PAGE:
The belief that young adults must be able to live independently before they can marry is new, and it’s damaging. At the pregnancy center where I volunteer, about half of the women intend to marry their children’s father eventually. What are they waiting for? A steady job, an escape from welfare and charity, a sense of financial solid ground. But if a woman names one specific goal she must attain before she can marry, 9 times out of 10 that goal is an apartment of her own: moving out from under Mom’s roof. So she puts her name on the years-long waiting list for Section 8 subsidized housing, and she applies for yet another part-time job, and she goes back to community college, and she hopes that her relationship with her baby’s father will survive. Without marriage, it usually doesn’t.
Almost every form of dependence is stigmatized in America’s individualist culture. This particular form of dependence has also been redefined to be as individualist as possible (you can’t marry and you’re not expected to care for your parents) and then shamed both for its dependence and for its narcissism. But the stigma hasn’t worked. Everybody doing it feels it to be shameful, yet the shame has not made us do it less. Expecting and then honoring mutual dependence might be a better option.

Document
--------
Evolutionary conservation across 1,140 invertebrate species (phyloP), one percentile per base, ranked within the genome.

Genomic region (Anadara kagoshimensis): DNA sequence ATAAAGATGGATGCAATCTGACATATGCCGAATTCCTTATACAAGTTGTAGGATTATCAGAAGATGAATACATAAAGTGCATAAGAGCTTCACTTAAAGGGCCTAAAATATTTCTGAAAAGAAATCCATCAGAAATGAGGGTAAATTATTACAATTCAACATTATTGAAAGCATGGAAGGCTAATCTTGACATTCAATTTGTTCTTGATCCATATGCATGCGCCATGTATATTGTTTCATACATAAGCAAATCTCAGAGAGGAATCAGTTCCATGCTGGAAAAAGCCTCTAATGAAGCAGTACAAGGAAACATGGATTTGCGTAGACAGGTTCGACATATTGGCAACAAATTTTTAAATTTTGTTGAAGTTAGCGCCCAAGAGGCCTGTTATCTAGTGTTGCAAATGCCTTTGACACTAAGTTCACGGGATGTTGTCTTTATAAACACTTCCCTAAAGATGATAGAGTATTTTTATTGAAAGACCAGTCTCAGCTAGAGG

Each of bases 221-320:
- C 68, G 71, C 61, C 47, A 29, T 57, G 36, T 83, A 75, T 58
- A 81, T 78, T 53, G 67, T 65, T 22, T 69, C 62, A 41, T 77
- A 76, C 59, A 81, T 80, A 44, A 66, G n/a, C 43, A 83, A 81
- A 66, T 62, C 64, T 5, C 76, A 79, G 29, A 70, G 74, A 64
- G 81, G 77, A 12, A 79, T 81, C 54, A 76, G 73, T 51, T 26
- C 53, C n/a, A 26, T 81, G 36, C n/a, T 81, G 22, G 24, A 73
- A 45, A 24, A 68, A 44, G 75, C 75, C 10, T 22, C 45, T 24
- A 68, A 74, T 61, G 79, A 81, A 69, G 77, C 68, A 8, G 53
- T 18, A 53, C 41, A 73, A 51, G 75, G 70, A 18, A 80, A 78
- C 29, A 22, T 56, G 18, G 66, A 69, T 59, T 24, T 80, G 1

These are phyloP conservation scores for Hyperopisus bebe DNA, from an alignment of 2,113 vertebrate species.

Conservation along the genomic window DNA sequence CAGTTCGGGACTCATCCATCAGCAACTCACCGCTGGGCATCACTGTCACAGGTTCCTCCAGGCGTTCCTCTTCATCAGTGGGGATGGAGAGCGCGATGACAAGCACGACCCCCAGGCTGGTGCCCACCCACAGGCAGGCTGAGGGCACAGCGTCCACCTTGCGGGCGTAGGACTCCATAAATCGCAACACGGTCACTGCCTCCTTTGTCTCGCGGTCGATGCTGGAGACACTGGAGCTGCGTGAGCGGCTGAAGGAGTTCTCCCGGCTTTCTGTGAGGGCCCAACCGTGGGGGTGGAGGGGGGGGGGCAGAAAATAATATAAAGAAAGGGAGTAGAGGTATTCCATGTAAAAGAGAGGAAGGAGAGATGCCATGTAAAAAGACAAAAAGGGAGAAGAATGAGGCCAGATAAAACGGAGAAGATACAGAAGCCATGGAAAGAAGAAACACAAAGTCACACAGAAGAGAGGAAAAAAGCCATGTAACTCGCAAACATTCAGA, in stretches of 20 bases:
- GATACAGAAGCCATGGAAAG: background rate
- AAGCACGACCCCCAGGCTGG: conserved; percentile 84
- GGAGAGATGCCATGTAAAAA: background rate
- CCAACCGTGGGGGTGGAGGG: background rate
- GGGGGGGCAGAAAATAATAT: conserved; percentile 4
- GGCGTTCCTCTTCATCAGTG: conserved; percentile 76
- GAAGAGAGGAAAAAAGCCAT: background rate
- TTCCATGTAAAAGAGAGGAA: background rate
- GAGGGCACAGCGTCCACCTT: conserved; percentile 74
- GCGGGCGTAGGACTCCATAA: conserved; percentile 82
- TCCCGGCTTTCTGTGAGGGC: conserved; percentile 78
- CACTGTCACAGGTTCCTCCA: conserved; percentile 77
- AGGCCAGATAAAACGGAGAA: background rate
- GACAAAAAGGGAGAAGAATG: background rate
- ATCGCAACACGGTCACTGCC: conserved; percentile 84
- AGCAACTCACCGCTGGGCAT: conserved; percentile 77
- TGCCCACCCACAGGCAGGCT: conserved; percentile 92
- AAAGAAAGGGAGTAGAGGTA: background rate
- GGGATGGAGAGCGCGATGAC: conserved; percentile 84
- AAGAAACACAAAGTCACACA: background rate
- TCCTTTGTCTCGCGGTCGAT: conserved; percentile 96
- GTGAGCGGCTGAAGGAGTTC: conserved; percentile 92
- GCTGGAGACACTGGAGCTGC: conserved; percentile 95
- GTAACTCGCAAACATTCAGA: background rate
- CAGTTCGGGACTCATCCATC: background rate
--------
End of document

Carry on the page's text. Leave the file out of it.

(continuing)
Shortly after that awkward car ride, I finally left my fancified neighborhood. I was older than most “boomerang kids,” but like many of them I was single and dealing with personal problems—I’d gotten sober a few months earlier and desperately wanted a break from the surroundings in which I’d done my worst drinking—and I fled back home seeking both financial and emotional relief. I paid no rent and did exactly one chore, cleaning the catbox, so I am the problem. But I also exemplified “returning to the nest” as a useful adaptive strategy: Six months later I moved out, much improved in both spirit and bank account. This is one way the boomerang story ends well. But it would be an equally happy ending, although more radically challenging to American norms of independence, if I had remained at home and begun to make real household contributions of money and care.
Eve Tushnet is a writer in Washington.